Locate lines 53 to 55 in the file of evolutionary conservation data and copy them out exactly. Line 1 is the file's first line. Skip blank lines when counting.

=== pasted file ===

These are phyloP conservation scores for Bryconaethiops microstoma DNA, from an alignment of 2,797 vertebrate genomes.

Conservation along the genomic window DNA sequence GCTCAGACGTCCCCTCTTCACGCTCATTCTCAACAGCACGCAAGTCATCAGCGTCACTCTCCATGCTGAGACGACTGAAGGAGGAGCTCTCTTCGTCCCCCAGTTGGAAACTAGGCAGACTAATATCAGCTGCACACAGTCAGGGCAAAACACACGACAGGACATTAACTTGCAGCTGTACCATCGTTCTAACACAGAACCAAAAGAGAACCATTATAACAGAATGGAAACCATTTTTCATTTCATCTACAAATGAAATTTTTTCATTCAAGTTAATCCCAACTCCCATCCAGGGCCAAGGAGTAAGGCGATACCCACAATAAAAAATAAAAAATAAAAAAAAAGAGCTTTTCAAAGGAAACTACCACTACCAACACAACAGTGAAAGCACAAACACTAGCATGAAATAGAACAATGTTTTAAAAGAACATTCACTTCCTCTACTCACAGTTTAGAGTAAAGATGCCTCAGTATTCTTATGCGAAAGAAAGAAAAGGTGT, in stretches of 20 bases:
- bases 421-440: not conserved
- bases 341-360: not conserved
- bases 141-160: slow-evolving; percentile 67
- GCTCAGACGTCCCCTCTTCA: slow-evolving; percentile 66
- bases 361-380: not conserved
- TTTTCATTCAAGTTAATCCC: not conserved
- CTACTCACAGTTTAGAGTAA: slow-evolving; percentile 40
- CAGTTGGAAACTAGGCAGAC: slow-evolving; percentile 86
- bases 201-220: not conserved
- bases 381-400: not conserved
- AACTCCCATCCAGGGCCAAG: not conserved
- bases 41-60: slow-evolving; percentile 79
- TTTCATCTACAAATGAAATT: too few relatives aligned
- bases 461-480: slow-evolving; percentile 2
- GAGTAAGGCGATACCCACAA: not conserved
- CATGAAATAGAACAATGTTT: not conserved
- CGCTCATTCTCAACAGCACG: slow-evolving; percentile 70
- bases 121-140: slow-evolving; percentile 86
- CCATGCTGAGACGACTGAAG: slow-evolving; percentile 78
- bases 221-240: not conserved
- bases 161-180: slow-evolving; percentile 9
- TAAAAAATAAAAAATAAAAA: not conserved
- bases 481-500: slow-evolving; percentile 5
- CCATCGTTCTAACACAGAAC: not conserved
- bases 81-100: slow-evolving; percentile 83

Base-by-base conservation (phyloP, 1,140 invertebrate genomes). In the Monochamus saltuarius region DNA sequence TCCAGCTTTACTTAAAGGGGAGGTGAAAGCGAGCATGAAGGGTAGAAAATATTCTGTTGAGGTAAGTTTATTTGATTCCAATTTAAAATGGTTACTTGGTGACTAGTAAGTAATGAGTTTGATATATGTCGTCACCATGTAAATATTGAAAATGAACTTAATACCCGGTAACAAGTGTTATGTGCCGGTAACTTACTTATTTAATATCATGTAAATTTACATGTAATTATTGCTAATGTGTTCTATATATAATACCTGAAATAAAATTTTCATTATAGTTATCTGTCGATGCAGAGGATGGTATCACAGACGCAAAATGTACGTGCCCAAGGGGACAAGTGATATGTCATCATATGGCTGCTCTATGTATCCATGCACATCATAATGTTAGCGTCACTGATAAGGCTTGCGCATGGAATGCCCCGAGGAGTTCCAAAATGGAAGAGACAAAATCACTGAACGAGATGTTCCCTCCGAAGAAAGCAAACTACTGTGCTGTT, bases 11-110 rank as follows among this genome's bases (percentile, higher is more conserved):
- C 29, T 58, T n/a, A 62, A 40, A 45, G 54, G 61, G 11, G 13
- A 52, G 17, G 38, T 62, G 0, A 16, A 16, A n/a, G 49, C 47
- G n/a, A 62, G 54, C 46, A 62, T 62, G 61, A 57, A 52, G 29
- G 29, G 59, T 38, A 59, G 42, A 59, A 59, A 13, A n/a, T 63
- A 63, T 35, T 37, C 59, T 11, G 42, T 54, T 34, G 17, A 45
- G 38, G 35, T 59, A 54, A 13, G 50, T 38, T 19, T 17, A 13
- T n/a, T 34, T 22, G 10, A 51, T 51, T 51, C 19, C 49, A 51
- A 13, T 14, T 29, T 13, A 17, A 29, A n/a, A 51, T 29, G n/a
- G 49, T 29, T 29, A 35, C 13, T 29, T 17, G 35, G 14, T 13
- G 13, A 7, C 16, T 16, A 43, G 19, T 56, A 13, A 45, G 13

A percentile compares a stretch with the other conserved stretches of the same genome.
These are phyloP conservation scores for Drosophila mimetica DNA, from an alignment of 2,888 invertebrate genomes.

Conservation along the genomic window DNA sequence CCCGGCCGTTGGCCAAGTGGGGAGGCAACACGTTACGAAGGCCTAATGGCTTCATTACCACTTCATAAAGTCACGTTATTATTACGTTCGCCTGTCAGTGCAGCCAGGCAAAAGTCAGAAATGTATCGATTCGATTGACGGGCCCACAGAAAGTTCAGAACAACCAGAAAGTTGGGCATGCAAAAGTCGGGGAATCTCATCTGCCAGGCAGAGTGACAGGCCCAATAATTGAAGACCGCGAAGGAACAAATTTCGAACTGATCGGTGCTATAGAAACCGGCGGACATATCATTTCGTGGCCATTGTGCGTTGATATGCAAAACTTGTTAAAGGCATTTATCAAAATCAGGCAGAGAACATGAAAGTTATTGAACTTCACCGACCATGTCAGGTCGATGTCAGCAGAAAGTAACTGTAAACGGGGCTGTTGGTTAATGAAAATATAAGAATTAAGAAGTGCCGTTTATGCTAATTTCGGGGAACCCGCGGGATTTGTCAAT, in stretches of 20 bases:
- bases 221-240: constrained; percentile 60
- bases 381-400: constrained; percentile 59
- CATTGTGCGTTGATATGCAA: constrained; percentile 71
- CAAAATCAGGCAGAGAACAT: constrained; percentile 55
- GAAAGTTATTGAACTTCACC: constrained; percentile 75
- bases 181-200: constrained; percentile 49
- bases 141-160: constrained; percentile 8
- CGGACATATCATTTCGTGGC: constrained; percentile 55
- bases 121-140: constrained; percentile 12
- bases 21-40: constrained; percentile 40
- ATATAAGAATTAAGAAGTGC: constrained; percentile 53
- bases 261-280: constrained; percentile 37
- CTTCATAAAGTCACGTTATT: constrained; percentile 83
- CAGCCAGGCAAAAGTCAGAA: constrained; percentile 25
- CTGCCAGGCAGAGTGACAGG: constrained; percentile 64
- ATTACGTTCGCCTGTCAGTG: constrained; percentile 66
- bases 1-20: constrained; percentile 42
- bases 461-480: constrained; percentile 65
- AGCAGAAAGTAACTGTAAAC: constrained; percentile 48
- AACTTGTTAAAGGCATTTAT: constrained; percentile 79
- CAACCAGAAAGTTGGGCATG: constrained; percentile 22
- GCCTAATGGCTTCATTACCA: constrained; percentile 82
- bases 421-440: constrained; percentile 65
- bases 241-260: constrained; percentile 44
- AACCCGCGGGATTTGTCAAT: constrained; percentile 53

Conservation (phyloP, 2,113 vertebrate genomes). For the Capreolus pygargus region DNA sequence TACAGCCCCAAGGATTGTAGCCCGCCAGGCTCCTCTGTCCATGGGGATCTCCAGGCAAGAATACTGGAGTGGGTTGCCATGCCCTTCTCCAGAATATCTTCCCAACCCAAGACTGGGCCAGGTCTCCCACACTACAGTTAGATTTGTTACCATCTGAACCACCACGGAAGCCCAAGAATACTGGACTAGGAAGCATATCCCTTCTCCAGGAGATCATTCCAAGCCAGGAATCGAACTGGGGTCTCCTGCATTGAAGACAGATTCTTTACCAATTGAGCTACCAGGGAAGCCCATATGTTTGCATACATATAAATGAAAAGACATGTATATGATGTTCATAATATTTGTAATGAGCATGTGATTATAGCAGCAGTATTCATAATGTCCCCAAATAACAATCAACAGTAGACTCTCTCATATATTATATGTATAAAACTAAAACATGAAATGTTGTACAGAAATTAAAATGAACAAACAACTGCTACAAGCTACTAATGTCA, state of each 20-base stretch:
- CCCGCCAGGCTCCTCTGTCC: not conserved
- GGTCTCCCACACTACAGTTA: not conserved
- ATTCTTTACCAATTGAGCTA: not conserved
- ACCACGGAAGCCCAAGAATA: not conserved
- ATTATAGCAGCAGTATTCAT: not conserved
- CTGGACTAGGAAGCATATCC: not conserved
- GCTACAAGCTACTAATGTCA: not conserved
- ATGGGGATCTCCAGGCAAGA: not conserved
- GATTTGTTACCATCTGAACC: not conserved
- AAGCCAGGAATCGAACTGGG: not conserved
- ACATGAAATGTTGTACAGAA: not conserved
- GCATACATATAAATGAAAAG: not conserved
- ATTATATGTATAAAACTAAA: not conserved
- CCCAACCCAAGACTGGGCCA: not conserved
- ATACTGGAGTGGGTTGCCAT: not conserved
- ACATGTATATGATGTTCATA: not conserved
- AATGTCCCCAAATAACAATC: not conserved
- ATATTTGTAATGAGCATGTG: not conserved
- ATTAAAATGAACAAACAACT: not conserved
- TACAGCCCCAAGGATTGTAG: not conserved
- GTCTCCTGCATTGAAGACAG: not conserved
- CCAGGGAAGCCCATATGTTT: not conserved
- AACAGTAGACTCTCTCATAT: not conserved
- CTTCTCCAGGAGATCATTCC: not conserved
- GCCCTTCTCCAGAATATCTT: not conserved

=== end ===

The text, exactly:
- bases 261-280: constrained; percentile 37
- CTTCATAAAGTCACGTTATT: constrained; percentile 83
- CAGCCAGGCAAAAGTCAGAA: constrained; percentile 25